E-waste is harmful to human health and the environment. Most of the e-waste is being treated by open air burning and acid baths to recover valuable materials from electnic components. This make the worker to direct expose to the harmful substances. These practices can expose workers to high levels of contaminants such as lead, mercury , cadmium and arsenic, which can lead to irreversible health effects, including cancers, miscarriages, neurological damage and diminished IQs (EPA 2013). These practices also damaged the environment of the country as the harmful substances are release into the air, soil and water. Vos (2012) mentioned that most of the workers at e-waste sites are usually migrants from extremely poor areas and are often children. This means that the children is the one that get affected the most by the e-waste and imagine that children walking in the middle of all the e-waste and surrounded by the smoke that generate due to the open burning air. What have we done to those children while we are enjoying our latest technology and abandon the old one.

Therefore, we have to do something to save the children, the people in the e-waste dump country as well as our earth. We should have recycle the electronic device instead of throw it away. There are some organization and company that are collect the old electronic device. For example, “Dell Asia Pacific started its computer recycling intiative in Penang in October 2002, 170 tonnes of 15000 units of computers and computer related equipment have been collected for recycling include desktops, notebooks, keyboards, printers, mouse, scanners and other related peripherals” (Wong 2006). But then, this is still not enough to encourage more people to recycle eletronic product. Company and organizations should have give rebates for the customers who recycle their elctronic product to encourage more people to recycle their product.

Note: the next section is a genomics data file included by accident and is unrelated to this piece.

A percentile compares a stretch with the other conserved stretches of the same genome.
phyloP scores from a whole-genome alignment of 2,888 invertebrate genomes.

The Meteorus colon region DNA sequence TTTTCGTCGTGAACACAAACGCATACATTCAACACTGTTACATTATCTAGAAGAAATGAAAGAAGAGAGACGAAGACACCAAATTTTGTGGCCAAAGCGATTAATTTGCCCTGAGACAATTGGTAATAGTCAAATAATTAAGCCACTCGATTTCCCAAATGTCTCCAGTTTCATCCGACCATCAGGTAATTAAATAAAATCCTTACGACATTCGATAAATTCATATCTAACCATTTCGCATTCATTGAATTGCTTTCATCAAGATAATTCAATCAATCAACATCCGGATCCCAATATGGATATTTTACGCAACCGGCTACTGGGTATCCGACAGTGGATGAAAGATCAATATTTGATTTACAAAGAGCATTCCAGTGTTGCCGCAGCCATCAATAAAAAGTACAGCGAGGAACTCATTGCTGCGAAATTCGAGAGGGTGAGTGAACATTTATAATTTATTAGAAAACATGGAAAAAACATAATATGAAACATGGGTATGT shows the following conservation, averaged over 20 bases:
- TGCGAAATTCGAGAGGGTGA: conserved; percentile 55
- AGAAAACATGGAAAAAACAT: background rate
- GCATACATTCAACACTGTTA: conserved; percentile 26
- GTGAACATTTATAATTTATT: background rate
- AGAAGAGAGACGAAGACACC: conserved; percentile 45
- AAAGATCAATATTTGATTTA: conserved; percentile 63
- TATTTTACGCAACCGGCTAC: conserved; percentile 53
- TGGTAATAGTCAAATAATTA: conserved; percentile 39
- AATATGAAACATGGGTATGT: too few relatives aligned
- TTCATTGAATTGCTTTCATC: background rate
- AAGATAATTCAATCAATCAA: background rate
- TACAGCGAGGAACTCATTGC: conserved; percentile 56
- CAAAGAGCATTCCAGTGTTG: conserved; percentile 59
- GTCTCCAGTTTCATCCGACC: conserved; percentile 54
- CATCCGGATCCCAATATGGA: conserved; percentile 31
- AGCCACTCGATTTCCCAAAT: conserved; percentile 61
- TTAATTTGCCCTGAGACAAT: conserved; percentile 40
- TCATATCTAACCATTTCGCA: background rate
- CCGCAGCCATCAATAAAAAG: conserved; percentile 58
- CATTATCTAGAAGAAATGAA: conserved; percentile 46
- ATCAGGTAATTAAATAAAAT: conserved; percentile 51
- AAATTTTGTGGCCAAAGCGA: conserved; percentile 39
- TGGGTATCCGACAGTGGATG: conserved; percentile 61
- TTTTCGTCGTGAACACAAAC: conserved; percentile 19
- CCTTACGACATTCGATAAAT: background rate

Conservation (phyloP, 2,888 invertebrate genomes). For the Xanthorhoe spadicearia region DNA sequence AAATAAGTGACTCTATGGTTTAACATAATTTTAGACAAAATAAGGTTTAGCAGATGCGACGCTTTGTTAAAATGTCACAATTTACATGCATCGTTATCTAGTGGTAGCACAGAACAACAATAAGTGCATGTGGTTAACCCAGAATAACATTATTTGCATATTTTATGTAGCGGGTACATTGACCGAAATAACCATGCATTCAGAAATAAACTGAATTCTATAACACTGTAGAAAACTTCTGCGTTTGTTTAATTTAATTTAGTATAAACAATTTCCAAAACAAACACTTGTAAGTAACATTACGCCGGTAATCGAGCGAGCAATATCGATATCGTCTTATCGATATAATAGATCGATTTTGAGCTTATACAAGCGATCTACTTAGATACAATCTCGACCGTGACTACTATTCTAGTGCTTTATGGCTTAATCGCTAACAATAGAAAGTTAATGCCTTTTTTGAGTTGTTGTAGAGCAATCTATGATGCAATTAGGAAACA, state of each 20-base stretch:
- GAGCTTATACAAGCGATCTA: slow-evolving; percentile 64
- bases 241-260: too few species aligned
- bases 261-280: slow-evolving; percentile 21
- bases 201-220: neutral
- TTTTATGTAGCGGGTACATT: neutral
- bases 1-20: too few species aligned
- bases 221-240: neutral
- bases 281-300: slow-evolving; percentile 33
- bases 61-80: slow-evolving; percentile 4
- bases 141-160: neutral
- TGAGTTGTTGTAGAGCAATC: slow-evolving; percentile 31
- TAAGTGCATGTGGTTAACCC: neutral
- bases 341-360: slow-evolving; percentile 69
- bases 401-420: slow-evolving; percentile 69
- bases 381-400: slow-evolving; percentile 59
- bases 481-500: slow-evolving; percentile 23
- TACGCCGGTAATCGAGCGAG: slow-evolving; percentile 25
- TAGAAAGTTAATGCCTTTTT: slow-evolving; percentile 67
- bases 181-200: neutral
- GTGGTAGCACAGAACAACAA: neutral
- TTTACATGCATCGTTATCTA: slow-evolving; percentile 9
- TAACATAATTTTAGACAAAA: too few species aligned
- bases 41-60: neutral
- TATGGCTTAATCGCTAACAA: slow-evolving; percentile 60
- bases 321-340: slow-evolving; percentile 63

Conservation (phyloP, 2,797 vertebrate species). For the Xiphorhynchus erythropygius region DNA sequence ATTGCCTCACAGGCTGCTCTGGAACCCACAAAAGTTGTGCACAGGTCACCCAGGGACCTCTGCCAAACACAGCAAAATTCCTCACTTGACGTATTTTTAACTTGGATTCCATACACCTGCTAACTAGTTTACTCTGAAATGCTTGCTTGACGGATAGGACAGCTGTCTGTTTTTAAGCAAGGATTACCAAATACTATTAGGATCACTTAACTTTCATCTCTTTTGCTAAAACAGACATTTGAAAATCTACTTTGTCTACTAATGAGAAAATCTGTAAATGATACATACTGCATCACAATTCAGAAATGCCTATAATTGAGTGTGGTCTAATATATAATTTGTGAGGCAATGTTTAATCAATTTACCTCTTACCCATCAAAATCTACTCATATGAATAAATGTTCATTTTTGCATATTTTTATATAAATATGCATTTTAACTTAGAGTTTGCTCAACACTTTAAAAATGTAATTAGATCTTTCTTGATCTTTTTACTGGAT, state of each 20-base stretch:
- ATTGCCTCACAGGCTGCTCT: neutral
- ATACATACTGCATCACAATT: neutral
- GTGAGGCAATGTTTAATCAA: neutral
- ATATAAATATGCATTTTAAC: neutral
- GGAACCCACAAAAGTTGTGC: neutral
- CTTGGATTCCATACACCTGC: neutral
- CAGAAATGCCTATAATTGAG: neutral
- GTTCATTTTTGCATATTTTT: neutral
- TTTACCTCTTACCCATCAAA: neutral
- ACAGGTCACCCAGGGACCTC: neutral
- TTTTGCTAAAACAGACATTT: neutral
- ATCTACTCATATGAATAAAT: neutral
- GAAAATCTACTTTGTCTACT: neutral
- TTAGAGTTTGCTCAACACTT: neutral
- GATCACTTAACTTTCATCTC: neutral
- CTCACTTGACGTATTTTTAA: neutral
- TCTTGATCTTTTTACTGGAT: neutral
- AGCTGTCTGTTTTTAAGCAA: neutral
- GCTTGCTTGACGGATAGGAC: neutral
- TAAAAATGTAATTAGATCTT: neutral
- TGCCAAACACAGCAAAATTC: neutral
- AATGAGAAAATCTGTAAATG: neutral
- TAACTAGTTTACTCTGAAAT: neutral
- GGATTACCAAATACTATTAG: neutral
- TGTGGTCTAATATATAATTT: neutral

Therefore, next time think twice before you want to dump your electronic device.

 

Reference

EPA 2013, ‘What is E-Waste?’, United States Environmatal Protection Agency, viewed 6 June 2013, retrieved from http://www.epa.gov/international/toxics/ewaste/index-uew.html#ewastetabs

Maxwell, R & Miller, T 2012, ‘Introcduction in Greening the Media Oxford University Press’, pp.1-20, viewed 6 June 2013.

Vos, S 2012, ‘Electronic Waste Disposal’, Nicholas School of the Environment,15 November 2012, viewed 6 June 2013, retrieved from http://sites.nicholas.duke.edu/loribennear/2012/11/15/electronic-waste-disposal/

Wong, LZ 2006, ‘Recycle your computer’, The Star, 1 August 2006, viewed from 6 June 2013, retrieved from http://thestar.com.my/lifestyle/story.asp?file=/2006/8/1/lifefocus/14793678&sec=lifefocus

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Moderating the conversation online

The participation on online conversation in this new era is very common globally. People can express their opinion through forum and comments on particular article, status, picture and so on. The common examples of online conversation are comments on Facebook, comments on the news article and conversation on Forum.

All of this online conversation needs to be moderate especially for comments or conversation on the traditional media sites like online news site and online broadcast sites. It is because one bad comments might affect the company’s reputation or create negative news towards the company. ABC online broadcaster (2008 cited in Martin 2012) stated that “The ABC cannot afford even one bad incident. The damage to our reputation and to community trust would be too great. Our funding may be threatened, and we may be subjected to greater regulation”.

Pritchard (2012) from The Observer said that “the number of comments posted below stories on our website has ballooned by an extraordinary two-third this year and is currently running at 500,000 a month – a huge increase in participation from you, the audience in our journalism”.  With the advance of technology, people can easily go online with their smart phone at anywhere and anytime, therefore with this, people can participate on the online conversation easily. This made the moderators’ job become difficult. The moderators work as moderating the conversation and comments on the site. Jonathan Landman, deputy managing editor for digital journalism at the New York Times says that “the team of four part-timers who were helping to moderate comments has already grown to 11, and he expects The Times to hire more people and train others to help out as comments expand onto other stories”(Glaser 2008). With the growth of the number of comments, the increase of the number of moderator can help The Times to moderate the comments on its site more effectively.